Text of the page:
The St. Louis County Council on Tuesday approved legislation that would offer a new pension package for incoming county employees that aims to save the county money, in addition, the same bill would reduce the St. Louis County Prosecutor’s retirement package.
The bill would require new hires to make a 4 percent contribution to the county’s retirement system, in which could save the county $27 million over the next 10 years and $300 million over the next 30.
The bill would also rollback previously approved pension benefits to St. Louis County Prosecutor Robert McCulloch under the county’s retirement plan.
The bill was passed 6-1, with Councilman Pat Dolan voting against the measure, stating that he supported the new pension package for incoming county employees as an effort to save money, but was against the rollback of McCulloch’s pension.
The reduction of McCulloch’s pension change is in a response to a pension measure that was passed last fall which was meant to improve benefit packages to retain quality employees.
The changes were part of a bill sponsored by former County Councilman Mike O’Mara and supported by St. Louis County Executive Steve Stenger to allow McCulloch to gain access to full state and county pensions.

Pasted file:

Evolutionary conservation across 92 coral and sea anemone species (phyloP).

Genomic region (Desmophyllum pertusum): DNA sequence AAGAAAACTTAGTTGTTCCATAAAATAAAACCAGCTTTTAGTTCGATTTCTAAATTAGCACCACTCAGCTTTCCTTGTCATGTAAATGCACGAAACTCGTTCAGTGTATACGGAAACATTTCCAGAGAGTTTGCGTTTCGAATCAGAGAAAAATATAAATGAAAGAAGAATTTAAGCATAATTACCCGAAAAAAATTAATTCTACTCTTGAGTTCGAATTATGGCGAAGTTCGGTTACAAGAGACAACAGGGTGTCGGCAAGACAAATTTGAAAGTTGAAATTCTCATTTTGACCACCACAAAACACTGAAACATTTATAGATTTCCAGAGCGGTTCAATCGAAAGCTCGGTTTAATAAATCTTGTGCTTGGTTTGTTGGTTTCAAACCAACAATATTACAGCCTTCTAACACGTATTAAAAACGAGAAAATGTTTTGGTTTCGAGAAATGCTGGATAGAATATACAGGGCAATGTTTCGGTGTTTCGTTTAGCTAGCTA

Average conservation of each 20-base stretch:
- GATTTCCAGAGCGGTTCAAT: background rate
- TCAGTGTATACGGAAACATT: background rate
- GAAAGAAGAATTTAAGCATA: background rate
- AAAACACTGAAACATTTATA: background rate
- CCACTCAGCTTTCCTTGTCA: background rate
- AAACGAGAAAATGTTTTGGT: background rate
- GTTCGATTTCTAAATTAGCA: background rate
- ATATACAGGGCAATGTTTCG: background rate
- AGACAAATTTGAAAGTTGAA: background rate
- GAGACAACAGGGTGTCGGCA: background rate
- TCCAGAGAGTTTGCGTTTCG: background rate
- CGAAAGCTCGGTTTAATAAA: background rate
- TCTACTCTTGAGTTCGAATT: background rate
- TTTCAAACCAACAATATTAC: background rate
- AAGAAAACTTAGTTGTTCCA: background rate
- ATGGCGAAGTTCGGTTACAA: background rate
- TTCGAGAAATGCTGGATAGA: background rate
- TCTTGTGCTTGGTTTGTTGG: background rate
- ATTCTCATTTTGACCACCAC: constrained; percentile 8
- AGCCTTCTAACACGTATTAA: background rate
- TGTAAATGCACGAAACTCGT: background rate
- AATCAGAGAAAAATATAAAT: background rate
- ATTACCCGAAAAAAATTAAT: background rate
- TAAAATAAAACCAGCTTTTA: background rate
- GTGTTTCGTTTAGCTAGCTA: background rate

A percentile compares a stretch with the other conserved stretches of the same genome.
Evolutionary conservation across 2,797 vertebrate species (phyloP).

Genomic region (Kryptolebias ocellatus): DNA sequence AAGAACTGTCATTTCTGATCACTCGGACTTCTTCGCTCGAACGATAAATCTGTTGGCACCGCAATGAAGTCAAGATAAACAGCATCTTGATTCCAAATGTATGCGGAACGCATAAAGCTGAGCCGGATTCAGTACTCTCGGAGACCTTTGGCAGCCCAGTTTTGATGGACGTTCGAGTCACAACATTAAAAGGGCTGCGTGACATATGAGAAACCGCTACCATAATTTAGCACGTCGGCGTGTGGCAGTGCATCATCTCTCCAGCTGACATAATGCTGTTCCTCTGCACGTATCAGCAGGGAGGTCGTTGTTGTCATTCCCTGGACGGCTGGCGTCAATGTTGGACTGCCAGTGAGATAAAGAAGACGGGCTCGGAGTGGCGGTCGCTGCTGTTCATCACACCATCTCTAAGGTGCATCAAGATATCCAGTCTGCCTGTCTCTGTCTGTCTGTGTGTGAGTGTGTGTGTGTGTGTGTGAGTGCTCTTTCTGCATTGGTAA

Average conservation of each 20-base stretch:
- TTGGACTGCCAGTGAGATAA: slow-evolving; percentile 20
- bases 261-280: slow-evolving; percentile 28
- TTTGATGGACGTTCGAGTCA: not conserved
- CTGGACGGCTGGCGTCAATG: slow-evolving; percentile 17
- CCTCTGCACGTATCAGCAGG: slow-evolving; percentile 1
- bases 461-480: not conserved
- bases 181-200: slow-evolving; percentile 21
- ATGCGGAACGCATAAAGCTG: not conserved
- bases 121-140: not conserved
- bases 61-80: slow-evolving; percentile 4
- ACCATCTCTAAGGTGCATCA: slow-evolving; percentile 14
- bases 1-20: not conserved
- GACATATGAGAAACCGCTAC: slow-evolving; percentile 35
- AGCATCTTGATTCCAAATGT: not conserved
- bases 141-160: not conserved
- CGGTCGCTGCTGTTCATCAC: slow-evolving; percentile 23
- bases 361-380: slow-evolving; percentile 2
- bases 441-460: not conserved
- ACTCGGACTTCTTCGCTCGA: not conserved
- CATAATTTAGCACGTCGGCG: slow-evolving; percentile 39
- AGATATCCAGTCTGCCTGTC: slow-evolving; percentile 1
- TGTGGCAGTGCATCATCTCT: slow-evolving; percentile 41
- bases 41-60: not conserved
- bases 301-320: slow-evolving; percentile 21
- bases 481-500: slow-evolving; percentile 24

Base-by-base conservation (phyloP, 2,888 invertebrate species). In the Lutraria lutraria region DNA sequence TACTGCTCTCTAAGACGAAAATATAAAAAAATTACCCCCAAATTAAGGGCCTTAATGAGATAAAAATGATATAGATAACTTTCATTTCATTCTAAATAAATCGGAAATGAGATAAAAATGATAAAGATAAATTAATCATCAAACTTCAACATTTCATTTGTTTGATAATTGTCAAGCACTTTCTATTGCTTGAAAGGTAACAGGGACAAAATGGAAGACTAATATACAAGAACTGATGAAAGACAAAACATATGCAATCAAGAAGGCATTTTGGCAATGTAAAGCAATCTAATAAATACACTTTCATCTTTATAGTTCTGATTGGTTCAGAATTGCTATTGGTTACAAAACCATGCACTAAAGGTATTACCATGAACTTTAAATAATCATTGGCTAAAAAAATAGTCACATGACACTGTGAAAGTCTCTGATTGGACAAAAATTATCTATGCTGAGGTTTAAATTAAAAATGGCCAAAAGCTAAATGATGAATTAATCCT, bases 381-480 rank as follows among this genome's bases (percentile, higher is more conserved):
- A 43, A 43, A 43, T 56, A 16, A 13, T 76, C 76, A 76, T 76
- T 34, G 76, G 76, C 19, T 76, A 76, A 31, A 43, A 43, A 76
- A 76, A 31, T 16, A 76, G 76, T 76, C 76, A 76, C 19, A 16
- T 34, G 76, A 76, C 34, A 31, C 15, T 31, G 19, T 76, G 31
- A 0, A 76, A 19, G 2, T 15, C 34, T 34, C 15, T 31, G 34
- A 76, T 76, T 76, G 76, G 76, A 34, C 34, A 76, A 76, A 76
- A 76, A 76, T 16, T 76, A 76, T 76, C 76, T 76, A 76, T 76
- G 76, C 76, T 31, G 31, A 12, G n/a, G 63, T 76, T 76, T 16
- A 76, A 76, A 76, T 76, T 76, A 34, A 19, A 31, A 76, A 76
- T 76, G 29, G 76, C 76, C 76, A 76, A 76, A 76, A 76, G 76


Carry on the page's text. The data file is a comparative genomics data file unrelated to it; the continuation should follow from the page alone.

Erby and other critics voiced their concerns that the legislation was specifically crafted to benefit McCulloch.
Stenger said after the vote that he supported the first portion of the bill which would save the county millions regarding the new employee pension, but had an issue with the bill’s sponsor Councilman Sam Page tying it with the rollback of McCulloch’s retirement plan.
“I believe that the bill is an important bill is an important bill. It provides over 30 years, about $300 million dollars of savings (and) in the first 10 years it’s $27 million dollars so it’s a significant savings for the pension,” Stenger said. “The second portion of the bill that relates to Bob McCulloch’s pension, I think that’s really an unfair move on the part of (Councilman) Sam Page to do what he did, particularly after the council basically unanimously passed the bill the first time through.
“It reached its target and in that respect, the bill was successfully passed but I think it was cheap.”
If McCulloch retires in 2018, he would gain around $20,000 more per year than if the changes were not set in place.